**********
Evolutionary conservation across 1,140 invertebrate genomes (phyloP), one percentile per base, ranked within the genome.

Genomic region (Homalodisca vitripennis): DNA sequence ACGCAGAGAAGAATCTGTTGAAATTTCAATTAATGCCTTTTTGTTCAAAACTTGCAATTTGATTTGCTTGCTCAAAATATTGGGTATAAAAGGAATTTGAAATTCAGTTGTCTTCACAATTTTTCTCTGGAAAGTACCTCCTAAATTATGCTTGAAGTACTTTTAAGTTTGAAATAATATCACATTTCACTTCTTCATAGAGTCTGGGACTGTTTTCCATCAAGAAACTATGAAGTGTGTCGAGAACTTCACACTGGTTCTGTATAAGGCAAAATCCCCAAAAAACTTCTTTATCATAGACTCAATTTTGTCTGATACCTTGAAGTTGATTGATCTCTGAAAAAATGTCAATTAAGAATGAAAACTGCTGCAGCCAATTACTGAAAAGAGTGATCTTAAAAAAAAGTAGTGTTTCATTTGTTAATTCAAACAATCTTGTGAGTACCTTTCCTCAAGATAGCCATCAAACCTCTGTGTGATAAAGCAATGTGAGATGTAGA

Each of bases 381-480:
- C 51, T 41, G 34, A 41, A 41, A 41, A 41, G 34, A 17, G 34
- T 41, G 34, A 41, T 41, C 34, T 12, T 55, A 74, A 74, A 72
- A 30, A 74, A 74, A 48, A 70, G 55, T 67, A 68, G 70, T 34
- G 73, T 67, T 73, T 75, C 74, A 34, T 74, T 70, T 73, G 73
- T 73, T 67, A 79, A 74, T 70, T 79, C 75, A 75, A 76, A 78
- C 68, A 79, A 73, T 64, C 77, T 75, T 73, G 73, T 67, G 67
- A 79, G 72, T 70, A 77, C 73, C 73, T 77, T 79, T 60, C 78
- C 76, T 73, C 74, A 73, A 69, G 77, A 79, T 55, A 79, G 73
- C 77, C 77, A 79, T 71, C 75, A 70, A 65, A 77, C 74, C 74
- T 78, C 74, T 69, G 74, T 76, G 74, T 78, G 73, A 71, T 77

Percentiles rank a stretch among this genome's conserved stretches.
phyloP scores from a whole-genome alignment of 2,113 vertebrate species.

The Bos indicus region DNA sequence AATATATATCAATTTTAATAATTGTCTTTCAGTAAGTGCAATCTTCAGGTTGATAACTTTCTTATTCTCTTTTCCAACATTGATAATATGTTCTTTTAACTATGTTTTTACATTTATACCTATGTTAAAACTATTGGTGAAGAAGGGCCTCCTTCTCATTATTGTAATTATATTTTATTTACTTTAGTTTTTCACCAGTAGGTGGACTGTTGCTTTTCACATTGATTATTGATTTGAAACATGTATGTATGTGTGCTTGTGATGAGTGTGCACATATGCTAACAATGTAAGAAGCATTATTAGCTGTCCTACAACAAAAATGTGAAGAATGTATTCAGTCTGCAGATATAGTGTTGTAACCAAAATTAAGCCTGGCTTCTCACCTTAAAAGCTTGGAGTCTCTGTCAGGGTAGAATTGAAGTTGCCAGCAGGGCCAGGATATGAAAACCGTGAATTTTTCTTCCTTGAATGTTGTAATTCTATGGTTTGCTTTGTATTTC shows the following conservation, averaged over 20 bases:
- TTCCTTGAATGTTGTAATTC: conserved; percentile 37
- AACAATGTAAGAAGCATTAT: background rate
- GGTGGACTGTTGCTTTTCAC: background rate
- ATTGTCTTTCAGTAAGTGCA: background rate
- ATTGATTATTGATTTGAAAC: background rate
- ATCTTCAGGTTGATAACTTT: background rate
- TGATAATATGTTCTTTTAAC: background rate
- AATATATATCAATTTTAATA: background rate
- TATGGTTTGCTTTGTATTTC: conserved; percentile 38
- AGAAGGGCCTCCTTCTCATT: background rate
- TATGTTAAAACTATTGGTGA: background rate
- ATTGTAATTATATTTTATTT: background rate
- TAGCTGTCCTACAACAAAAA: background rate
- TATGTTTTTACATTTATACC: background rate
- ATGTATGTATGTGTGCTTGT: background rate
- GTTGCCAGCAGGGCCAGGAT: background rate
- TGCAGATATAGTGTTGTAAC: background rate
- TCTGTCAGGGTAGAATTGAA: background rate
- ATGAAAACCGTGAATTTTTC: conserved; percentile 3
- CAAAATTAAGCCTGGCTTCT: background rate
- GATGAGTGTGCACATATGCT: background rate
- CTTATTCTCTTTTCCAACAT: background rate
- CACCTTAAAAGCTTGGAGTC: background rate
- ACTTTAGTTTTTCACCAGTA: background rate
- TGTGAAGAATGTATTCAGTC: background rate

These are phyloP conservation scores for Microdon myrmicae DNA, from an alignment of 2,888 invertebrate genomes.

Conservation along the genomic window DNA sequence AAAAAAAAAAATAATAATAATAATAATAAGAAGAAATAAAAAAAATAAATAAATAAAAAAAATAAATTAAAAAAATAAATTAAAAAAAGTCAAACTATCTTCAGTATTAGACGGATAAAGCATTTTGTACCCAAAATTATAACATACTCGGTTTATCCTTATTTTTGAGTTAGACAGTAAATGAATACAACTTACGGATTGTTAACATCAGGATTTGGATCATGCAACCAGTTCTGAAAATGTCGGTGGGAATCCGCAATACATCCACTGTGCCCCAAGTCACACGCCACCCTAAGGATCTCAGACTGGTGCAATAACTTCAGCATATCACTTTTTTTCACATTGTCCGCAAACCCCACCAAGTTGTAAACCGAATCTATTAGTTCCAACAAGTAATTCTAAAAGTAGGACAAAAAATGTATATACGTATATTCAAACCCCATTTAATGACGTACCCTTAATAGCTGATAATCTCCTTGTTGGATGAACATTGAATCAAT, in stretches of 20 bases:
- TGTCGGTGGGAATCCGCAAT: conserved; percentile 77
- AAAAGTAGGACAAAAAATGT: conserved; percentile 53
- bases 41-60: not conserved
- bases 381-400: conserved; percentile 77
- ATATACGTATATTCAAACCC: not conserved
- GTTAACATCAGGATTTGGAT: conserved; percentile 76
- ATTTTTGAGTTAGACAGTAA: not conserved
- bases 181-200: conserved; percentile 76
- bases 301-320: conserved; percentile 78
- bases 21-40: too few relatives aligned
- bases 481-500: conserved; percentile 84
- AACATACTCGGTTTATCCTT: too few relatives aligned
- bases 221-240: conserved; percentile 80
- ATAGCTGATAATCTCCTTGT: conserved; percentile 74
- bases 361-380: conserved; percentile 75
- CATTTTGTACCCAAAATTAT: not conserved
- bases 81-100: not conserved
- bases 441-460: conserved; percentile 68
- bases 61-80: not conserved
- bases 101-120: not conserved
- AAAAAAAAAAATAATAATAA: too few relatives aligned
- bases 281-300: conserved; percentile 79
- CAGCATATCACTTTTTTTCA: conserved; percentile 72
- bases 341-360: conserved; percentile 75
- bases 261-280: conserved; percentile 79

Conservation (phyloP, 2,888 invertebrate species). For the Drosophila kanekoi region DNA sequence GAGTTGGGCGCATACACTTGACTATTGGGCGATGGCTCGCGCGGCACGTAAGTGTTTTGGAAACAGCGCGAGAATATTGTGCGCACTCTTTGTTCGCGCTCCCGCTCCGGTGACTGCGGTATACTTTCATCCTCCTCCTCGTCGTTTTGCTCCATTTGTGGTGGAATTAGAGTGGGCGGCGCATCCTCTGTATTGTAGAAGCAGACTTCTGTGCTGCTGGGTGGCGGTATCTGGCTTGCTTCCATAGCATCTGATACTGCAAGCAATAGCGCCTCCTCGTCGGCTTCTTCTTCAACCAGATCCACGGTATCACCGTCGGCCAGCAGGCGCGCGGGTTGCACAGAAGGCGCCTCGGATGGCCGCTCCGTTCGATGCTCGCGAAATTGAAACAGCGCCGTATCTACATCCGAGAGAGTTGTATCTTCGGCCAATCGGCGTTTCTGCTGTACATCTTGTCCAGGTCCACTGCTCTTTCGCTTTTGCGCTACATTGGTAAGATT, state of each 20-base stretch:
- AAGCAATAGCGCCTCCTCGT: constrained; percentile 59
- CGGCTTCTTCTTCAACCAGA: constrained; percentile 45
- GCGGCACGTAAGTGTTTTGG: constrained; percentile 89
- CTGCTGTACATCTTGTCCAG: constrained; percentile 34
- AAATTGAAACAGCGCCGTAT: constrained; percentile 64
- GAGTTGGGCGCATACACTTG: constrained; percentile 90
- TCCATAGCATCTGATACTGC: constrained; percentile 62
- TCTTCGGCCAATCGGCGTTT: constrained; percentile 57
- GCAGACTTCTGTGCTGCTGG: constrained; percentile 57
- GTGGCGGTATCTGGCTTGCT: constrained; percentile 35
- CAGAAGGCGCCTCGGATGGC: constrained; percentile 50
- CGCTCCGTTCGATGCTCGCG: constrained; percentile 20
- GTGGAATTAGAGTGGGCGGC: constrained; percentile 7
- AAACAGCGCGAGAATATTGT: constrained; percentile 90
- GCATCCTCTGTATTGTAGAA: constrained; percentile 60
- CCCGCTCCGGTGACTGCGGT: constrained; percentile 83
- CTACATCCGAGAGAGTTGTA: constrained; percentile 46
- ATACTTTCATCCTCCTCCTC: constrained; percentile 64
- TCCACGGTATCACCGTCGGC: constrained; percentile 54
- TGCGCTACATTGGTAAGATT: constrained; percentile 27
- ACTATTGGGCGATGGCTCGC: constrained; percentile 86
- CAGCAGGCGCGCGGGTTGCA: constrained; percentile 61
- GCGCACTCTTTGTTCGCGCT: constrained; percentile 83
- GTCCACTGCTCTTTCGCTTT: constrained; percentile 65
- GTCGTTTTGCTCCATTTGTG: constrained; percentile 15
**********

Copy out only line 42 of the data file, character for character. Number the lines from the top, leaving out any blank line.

These are phyloP conservation scores for Microdon myrmicae DNA, from an alignment of 2,888 invertebrate genomes.